So, what about it? Will MOOCs destroy academic life as we know it? Or will they be more like correspondence courses – an interesting niche but only a niche? As a teacher of MOOC-like courses, I do have an opinion. (See yesterday’s post for the background to this burning question).
Here’s what MOOCs are good for: transferring structured bodies of information and testing to see that it was accurately received. Actually, the testing is still a bit slippery. It’s not always clear who is actually taking the test. However, I think that will be worked out over the next couple of years with proctored exams and/or new forms of identification.
Here’s what classroom-based education is good for: growing up. MOOCs can’t teach you much about integrity, social interaction, clear thinking, mature judgment, and the responsibilities of adult life. Campus education – especially residential campus education – can teach you far more about living than MOOCs ever could. As David Brooks points out, morality is a group activity.
People who want to grow up will continue to choose campus-oriented higher education. People who want to earn professional credentials may find MOOCs are a much better choice.
What does this mean in practice? I think undergraduate schools will be relatively unaffected by MOOCs. There will always be good reasons to ship your kids off to college.
Further, some skills are more readily taught face-to-face, including negotiation, mediation, critical thinking, disputation, public speaking, rhetoric, and writing. Undergraduate schools will place increasing emphasis on these foundational skills. In this sense, they’ll be more like colleges of the 1930s and 40s than those of the 1980s and 90s.
Graduate education, on the other hand, is about to get Amazoned. Why would a student take a course in, say artificial intelligence, from a local professor when they could cover the same material (for free) from a world-renowned expert? When it comes to transferring a structured body of knowledge, MOOCs are hard to beat.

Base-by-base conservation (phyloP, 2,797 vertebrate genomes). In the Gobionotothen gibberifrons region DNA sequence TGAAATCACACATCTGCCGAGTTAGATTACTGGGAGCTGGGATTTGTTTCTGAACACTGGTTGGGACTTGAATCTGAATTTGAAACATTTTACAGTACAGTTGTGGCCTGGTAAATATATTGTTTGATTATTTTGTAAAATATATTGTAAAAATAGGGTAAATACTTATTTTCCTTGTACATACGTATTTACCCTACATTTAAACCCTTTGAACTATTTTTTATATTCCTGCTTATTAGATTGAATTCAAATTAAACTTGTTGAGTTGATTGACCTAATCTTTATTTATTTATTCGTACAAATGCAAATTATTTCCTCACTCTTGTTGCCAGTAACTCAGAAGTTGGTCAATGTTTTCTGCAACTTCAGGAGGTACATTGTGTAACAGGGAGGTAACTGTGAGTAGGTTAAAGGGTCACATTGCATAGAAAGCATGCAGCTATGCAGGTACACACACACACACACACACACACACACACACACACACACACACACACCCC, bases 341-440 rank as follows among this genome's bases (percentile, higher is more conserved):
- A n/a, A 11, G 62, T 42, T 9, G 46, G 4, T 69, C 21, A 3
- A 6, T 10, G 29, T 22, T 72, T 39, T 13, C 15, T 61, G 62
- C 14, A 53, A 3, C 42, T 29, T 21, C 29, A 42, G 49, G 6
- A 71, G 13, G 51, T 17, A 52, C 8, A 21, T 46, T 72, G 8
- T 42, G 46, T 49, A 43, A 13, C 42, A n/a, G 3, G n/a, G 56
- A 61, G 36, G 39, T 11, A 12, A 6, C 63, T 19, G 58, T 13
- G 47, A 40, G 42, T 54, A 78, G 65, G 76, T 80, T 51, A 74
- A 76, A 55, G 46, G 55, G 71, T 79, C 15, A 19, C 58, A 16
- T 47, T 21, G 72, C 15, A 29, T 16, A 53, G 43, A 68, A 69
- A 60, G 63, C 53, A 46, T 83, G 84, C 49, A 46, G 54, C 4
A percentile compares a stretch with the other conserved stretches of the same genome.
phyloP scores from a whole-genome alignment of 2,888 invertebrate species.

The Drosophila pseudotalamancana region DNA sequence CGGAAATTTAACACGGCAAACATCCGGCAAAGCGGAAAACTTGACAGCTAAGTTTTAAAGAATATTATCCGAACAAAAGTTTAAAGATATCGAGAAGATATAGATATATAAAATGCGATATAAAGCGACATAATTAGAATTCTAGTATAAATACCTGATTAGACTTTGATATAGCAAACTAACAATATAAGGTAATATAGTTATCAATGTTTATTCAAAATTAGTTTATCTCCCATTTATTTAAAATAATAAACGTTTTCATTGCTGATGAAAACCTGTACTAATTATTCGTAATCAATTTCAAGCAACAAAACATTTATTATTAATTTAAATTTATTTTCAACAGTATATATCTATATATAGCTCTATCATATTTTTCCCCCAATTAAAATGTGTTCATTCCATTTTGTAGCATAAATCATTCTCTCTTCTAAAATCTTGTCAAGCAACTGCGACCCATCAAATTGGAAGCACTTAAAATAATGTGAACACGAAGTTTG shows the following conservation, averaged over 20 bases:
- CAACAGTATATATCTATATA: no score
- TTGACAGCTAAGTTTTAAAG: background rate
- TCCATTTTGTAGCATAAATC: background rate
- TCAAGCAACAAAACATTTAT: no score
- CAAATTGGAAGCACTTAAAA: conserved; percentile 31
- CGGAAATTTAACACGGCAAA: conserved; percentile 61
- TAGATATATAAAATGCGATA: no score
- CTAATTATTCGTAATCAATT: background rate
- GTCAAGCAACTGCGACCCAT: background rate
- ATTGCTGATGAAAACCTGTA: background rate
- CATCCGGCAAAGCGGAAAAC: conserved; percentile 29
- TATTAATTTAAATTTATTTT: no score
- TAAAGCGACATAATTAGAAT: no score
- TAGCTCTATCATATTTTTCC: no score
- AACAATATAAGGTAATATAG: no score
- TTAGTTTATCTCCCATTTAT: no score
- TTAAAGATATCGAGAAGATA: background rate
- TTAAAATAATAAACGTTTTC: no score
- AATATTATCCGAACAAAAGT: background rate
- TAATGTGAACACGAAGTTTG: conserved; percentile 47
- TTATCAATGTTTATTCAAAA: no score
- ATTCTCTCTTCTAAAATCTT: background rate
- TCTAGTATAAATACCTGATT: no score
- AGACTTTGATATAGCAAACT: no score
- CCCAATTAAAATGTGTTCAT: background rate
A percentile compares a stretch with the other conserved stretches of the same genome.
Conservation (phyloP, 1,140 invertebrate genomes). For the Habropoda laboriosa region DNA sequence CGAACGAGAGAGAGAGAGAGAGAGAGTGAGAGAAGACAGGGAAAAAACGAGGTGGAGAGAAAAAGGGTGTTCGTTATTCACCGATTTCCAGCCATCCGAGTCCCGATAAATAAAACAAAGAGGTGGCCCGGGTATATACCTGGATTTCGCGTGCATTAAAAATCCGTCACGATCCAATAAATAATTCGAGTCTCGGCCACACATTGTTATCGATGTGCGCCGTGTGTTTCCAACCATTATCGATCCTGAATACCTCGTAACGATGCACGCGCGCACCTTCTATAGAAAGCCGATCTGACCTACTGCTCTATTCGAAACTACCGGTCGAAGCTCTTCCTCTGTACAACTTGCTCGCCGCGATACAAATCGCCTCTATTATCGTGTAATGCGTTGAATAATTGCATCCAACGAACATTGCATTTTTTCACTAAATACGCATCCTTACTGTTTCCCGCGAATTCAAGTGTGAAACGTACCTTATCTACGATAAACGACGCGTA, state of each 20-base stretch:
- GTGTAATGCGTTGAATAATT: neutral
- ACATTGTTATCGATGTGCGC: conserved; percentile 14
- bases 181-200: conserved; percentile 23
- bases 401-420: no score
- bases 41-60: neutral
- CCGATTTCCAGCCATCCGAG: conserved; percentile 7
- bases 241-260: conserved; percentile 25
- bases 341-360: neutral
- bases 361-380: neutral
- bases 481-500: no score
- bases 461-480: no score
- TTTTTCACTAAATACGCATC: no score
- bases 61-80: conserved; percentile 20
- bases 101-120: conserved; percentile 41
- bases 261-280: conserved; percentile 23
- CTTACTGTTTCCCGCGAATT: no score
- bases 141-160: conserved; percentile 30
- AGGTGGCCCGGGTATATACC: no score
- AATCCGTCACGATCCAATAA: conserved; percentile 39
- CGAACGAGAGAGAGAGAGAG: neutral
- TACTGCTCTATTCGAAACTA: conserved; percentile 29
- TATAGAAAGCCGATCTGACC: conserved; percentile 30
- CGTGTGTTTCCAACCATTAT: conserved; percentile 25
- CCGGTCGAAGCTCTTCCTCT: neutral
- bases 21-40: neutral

Is there any value of going to graduate school on campus? Well, foundational skills are still important. I teach Master’s students and I can attest that they would benefit by improving their ability to negotiate, speak persuasively, and write effectively. Additionally, on-campus programs may be better at helping students develop life-long networks. Actually, I’m a little skeptical that this is a significant advantage – social networks can fill the same need. Still, there’s probably a modest benefit from meeting your co-conspirators on campus.
To survive, I think that many graduate schools will shift their emphasis away from codified bodies of knowledge and toward the foundational skills. They can offer the bodies of knowledge through MOOCs. In their on-campus courses, they’ll focus on teaching the “softer” skills. In my experience, these are far more valuable than structured bodies of knowledge.
In terms of market positioning, I think it’s simple. The best grad schools in the future will position themselves along these lines: Any MOOC can teach you how the world works. We can also teach you how to work in the world.
(By the way, these opinions are my own and not those of any of my clients or employers).